The Fresh Loaf

News & Information for Amateur Bakers and Artisan Bread Enthusiasts

Bread tightens/collapses after cooling

reptilegrrl's picture

Bread tightens/collapses after cooling

I've been making a lot of progress with my gluten-free breads, but I do have an issue I hope some of you can help with.

Without fail, even if a bread is airy and open on day 1, by day 3 it will be much tighter. It's not just a matter of the bread "falling", though that does seem to be part of the problem, but also, the bread really seems to kind of shrink all over. I've read that this may be a matter of too much starch. Thoughts?


pmccool's picture

Wrapped or unwrapped?  If wrapped, what kind of wrapper?  Room temperature or refrigerated? In a container?

Without knowing anything else, my first guess is that the bread is drying somewhat and shrinking because of moisture loss.  That's purely a guess, though.


Moya Gray's picture
Moya Gray

I just read your post - the same happens with some of my gf breads.  the bottom "sinks" toward the middle of the loaf.  My first thought was that it was the starch de-gelatinizing.  but I have no clue either.  Have you found an answer?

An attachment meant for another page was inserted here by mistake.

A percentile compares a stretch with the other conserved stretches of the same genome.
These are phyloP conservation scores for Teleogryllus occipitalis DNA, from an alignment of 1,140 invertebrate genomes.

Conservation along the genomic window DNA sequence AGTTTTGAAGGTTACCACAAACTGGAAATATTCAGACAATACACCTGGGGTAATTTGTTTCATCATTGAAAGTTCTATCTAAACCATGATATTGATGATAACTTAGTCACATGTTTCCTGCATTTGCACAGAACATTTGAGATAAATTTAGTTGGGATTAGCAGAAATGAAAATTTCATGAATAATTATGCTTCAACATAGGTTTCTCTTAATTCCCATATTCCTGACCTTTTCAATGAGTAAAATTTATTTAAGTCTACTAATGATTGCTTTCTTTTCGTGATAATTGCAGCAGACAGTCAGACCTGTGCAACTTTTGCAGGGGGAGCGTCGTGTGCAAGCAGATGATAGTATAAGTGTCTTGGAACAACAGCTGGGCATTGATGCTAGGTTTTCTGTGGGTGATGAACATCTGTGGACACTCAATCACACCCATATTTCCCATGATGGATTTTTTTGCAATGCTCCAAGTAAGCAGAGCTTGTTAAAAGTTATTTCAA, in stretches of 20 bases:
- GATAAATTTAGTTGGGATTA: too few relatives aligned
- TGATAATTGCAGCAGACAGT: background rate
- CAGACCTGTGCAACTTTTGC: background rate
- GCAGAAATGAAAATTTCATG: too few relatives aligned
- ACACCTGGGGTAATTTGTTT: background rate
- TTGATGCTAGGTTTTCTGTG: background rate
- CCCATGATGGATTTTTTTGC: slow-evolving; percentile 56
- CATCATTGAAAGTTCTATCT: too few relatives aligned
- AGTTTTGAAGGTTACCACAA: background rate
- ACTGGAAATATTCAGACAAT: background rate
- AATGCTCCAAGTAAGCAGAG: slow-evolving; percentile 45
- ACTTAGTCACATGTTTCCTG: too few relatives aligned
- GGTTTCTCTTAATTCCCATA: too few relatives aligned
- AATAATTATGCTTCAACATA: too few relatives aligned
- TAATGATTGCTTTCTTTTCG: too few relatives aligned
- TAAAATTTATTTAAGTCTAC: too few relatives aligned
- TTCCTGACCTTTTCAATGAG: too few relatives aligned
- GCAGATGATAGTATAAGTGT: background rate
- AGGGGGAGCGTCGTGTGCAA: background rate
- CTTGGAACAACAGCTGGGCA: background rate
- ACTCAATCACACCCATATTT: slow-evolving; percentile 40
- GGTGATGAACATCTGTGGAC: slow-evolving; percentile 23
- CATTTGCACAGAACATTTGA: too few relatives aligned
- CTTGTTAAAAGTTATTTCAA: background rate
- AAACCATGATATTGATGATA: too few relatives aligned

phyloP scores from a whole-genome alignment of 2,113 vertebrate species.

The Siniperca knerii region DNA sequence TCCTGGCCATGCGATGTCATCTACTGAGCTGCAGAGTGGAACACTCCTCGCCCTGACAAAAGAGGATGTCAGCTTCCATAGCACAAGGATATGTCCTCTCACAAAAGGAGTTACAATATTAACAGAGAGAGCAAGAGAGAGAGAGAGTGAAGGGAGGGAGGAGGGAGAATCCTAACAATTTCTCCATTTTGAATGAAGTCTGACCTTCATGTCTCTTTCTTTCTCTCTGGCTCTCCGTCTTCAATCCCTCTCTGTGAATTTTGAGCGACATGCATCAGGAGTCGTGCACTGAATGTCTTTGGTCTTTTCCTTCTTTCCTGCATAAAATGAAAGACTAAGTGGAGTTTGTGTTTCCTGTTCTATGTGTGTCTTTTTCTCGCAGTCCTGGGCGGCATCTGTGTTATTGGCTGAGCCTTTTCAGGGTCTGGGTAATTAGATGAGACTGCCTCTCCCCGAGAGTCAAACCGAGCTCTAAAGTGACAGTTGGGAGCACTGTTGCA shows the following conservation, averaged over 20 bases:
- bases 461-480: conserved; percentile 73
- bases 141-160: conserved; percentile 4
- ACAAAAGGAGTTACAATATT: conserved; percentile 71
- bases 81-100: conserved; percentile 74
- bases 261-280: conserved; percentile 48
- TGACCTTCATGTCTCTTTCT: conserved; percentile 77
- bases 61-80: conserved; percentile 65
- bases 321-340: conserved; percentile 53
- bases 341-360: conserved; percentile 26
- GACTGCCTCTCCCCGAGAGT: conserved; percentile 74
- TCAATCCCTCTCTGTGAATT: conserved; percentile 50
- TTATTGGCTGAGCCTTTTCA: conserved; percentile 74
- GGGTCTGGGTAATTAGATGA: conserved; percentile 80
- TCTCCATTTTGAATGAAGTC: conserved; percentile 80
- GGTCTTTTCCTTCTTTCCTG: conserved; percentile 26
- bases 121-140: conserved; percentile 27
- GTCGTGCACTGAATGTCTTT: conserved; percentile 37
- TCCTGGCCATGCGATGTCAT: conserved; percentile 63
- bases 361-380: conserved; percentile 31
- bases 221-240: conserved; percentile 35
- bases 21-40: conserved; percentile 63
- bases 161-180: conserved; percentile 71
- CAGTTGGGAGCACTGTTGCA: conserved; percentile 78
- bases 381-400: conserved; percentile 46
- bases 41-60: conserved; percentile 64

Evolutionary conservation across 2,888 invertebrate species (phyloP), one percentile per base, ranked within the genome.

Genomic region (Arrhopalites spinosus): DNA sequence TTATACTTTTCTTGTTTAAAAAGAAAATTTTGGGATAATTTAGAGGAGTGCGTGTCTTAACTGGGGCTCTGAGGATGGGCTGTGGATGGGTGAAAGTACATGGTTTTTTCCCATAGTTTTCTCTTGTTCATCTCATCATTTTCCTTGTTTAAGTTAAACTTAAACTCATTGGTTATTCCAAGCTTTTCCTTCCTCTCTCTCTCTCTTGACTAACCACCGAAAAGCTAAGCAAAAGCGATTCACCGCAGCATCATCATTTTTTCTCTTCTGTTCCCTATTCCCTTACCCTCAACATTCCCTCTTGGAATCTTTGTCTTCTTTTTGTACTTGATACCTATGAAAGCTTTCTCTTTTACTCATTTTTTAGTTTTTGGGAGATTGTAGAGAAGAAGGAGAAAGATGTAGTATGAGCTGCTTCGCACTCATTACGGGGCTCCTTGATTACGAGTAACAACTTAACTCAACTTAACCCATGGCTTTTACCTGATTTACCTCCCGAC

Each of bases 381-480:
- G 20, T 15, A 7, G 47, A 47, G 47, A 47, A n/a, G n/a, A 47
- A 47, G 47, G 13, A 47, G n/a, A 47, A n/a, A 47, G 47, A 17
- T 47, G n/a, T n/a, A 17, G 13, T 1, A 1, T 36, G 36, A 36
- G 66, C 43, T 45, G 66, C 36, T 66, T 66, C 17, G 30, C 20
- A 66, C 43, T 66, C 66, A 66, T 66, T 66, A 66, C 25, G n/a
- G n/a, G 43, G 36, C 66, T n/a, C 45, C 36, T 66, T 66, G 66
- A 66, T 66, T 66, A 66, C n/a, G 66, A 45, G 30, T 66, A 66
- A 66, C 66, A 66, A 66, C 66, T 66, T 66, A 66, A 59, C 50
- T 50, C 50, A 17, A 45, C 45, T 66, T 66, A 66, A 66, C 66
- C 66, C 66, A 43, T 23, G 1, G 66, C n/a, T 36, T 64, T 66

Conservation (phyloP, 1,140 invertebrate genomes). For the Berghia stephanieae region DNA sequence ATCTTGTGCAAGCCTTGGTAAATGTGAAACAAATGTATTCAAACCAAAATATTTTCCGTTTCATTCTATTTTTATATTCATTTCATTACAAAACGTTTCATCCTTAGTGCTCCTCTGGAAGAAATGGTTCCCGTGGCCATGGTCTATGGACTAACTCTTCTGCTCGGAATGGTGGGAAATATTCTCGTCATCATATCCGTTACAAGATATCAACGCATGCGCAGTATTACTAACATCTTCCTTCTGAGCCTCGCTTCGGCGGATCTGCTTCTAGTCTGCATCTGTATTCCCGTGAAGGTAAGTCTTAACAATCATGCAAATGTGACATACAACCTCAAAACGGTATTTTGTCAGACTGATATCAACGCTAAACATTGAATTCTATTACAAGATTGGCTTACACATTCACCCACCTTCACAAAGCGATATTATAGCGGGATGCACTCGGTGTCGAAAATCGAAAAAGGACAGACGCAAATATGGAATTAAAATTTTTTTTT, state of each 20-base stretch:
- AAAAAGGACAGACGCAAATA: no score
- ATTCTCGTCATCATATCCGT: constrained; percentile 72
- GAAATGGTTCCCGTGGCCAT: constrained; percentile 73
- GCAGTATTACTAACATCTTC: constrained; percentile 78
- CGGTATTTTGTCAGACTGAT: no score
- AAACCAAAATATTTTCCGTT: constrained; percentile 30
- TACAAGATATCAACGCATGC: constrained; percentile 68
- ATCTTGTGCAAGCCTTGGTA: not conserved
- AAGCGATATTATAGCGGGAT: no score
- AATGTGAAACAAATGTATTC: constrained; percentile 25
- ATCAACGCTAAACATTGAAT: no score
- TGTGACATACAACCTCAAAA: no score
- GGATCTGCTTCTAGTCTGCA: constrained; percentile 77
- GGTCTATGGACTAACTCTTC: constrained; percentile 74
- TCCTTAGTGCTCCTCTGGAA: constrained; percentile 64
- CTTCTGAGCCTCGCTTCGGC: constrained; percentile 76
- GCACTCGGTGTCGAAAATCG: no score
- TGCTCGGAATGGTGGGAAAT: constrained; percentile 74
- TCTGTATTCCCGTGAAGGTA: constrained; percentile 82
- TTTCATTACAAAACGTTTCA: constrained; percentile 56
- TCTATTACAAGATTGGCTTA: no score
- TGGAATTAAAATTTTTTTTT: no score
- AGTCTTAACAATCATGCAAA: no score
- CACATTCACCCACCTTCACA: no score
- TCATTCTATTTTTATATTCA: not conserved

jimad's picture

Yes this is a common problem in GF breads, also in wet supermarket non-GF sandwich breads which often form a "collapsed mushroom" profile to each slice of bread.  You can choose to make a heavier, dryer, bread which will have more structure.  Or, more rounded shapes uniformly convex shapes will hold their form much better because the crust will form a "balloon" like outer structure.  I often make GF bread in boule shape baking in pyrex bowls, cooling and drying them off in a similar sized and shaped perf'ed colander. For elongated "French bread" shapes I use a round-bottomed Fox Run 44515 Rehrucken/Almond Cake Loaf Pan, cooling and drying the loaf in a perf'ed Matfer Bourgeat 311141 French Bread Pan. Hearth Bread Pans work pretty well too -- although the bottom has a too-flat section that tends to turn concave.

Also, I cool and dry off the bread for an hour or two before storing it in a plastic bag overnight, before cutting into it.  If I "try a bite" before it has had a chance to fully develop overnight I end up ruining the loaf.